Beth – Our blog is a labor of love done around our work schedule and responsibilities to our families and friends. Bette was crazy busy so we decided to invite Kira Corbin to our shoot to style the next two blog postings. Below she writes about her passion for props and what she considers and thinks about when styling for a photograph. We loved her point of view and collaborating on all these images. If you want to see more of her work go tohttp://kiracorbin.com/
Kira – For this story, and all of the lovely work the ladies are doing here on OST, the focus is on the ingredients, so that was my starting point for propping. On the one hand I consider how to represent them well graphically, in terms of shape and color, and on the other in mood and spirit. Green garlic is a spring time treat, the newly born garlic plant shooting up, and the mussels are briny, tender and highly perishable. Freshness and the fleeting feeling of spring are themes here.
To use only white, for the clean, fresh aspect of spring, was an option. But I found some inspiration in the idea that sometimes introducing an opposing color, some sharp contrast, is what will help the eye see the difference, and see each color more clearly. If all of the props in this shot had been white, the food would still certainly pop, but you might loose the impact of the white. That fresh feeling of the white. It might have just all melt away, too neutral. And though food is the star, the props are there to create connotation, environment, mood. Additionally, the introduction of some black and green props merges all of the ingredients together, bridging their aesthetic differences and creating visual cohesiveness, very much how the recipe melds each individual flavor into a unified (delicious!) expression.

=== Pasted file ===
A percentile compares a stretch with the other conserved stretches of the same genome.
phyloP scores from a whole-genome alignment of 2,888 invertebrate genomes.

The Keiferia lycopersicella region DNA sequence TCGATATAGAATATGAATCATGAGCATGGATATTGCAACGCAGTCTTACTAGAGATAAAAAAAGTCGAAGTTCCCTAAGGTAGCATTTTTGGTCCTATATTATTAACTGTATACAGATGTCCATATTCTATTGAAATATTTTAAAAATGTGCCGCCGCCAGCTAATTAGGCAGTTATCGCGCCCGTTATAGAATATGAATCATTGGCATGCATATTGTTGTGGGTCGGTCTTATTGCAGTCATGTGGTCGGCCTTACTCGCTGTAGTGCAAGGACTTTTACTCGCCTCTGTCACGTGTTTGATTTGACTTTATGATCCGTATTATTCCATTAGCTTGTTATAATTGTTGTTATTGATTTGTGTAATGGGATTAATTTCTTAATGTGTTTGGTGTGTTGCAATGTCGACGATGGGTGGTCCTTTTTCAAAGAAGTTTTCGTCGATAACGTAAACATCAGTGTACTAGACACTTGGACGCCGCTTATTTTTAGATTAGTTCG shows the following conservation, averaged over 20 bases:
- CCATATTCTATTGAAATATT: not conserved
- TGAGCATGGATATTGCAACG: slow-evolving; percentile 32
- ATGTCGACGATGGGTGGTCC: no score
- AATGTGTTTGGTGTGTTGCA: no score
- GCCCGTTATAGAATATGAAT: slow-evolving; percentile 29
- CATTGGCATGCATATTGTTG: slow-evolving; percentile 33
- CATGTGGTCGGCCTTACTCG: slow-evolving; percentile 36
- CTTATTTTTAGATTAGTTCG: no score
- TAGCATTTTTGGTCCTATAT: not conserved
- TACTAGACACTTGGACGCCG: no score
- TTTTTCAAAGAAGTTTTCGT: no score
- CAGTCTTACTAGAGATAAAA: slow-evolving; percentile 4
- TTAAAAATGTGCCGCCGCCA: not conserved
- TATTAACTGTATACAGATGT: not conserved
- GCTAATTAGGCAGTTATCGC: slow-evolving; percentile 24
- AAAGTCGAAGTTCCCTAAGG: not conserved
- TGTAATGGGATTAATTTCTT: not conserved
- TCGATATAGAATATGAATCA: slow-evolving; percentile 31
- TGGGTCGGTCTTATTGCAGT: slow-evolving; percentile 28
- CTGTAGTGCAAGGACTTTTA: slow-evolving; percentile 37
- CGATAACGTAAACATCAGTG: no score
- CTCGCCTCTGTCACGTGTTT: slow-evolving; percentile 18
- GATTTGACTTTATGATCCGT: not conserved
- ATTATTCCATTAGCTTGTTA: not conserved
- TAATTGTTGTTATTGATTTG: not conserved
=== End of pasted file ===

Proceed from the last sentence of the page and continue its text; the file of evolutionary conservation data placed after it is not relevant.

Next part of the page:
A.J. – I love using pancakes for savory preparations. This recipe works well with any smoked fish…….trout, salmon, etc. I was very excited to use the smoked pollock that I found at the Union Square Greenmarket. Occasionally I’ll hot-smoke a piece of salmon using my stove-top smoker. Serve these pancakes as an appetizer but they also work well for lunch or as a light dinner.
Cornmeal Pancakes with Smoked Pollock and Crème Fraiche Sauce
1½ cups all-purpose flour
¾ cup cornmeal
1 teaspoon brown sugar
¾ teaspoon baking powder
¾ teaspoon baking soda
3 large eggs, lightly beaten
1¾ cups buttermilk
4 tablespoons melted butter, plus additional for coating griddle
8 ounces crème fraiche
1 teaspoon lemon zest
3 teaspoons freshly grated horseradish
1 heaping teaspoon grainy mustard
1 Granny Smith apple
Juice of ½ lemon
8 ounces hot-smoked pollock
Micro greens, for garnish
Watercress, for garnish
Merlot sea salt, to taste